I took some bell wire and did a continuity test on the wires at each end. The red went to the red, but as we suspected, the white wire at Switch 2 was connected to the black wire at Switch 1. Very confusing!
So I looped the black load wire at Switch 2 to the red wire, and before connecting the controller, I reconnected the white neutral wires at Switch 1, then touched the black hot wire to the red wire, and sure enough, the light went on, proving that the circuit would work correctly. I hooked up the controller per your instructions, and now everything is working great!
Back when I was teaching college physics labs, one of the pre-lab questions was how to wire up a pair of switches to produce the three-way effect. Most students came up with the standard way, most likely either from already being familiar with it, or by looking it up. I was very surprised when a student came up with a completely different arrangement that also worked, but after poring over it for a while, concluded that no, there really were two different ways of doing it.
And then I was very surprised again when a student eventually came up with another way, that wasn’t either of those two ways.
By the fifth one, I ceased to be surprised. So far as I know, there are five and a half different ways of doing it. At least. (The half-way is one that has the desired effect on the light bulb, but which is a short circuit when the bulb is off).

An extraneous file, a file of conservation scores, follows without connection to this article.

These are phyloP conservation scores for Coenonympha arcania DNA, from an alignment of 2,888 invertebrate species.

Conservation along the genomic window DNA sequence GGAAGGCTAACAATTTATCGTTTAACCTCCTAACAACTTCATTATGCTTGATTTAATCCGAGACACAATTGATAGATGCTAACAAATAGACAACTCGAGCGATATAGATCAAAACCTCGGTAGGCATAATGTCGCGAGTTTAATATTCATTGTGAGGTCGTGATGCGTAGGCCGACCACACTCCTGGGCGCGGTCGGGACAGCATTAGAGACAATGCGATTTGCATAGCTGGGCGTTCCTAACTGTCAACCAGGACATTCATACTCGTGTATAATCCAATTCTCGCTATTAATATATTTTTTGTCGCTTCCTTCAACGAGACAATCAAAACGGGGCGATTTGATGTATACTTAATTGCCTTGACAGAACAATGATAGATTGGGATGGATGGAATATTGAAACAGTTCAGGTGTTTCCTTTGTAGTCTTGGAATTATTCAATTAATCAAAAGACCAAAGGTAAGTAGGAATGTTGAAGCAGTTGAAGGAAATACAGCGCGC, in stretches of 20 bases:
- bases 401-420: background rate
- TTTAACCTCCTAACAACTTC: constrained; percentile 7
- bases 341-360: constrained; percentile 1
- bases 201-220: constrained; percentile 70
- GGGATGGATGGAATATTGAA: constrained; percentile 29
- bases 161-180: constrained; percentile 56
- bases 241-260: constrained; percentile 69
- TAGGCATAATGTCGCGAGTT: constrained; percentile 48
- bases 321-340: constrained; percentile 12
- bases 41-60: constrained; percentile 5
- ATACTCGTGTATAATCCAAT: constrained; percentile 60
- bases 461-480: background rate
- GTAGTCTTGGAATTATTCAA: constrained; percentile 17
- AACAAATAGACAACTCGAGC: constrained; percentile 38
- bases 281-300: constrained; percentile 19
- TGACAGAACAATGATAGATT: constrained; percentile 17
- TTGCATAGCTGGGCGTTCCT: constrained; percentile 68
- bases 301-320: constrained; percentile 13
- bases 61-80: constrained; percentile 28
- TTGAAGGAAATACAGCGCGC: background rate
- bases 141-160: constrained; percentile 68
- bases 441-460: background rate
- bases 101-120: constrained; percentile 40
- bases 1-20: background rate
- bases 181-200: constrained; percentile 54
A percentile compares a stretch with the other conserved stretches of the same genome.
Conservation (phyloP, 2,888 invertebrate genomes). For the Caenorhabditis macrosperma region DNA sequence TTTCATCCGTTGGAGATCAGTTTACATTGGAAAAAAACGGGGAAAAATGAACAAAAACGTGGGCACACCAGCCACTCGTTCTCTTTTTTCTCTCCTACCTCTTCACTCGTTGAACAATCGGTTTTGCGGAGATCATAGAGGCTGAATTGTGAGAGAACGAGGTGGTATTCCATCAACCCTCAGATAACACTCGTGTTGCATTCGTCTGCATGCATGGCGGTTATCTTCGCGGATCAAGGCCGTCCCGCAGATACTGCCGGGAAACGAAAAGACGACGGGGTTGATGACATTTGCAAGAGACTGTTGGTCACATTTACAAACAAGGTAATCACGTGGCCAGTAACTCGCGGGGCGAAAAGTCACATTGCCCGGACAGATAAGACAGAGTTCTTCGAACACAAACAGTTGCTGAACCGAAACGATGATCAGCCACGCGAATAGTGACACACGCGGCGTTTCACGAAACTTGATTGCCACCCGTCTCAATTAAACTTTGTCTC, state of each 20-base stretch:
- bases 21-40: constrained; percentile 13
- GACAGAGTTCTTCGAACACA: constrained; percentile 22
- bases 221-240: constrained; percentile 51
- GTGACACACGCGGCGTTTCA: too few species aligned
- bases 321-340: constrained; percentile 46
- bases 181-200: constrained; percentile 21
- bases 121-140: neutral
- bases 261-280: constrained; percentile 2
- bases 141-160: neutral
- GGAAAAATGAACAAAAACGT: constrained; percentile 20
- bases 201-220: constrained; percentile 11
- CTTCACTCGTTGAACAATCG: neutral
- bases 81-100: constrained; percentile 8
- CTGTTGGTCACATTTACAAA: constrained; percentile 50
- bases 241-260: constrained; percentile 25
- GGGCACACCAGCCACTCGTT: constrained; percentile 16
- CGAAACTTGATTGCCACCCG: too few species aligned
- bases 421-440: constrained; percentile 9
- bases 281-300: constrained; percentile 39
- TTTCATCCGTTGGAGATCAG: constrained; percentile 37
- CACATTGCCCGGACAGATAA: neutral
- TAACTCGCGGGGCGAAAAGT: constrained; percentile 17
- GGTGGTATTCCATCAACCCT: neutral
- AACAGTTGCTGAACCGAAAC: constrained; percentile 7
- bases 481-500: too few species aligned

Now, there are various reasons why the standard way is the standard: It’s superior in some relevant way or another to every one of the other ways (for instance, some of the other ways have different terminals of the bulb hot in the two different on configurations, contrary to the safety convention that the outside contact should always be neutral). But the other ways work.
It’s been a while: The only one I remember off the top of my head is like that diagram, except the two leads that are currently connected to the voltage supply, you instead connect directly to each other, and you instead hook the power supply up between the two wires between the switches (this is one of the ones with a reverse polarity for the bulb in the two on states).
Take that one, and swap the power supply and light bulb, and you get the half-solution, the one that shorts out when turned off.
Four wires are not required. Note that two of the wires entering each switch in the diagram are the same wire. The diagram is actually fairly misleading since the red indicates current flow, not whether the wire is hot or not. In the configuration shown, all of the wires in the upper segment are hot.
There are two junction points required to tie the traveler wire, the switch terminal, and the hot wire together, but that would typically be done with a wire nut, wago, etc.
What is key for the California 3-way is that there are three traveler wires. If there are only two, it must be a conventional configuration.
Here’s an alternate diagram for the California 3-way:
Note the two points where three black wires come together. That’s where the wire nuts would go. The switches only have three terminals each.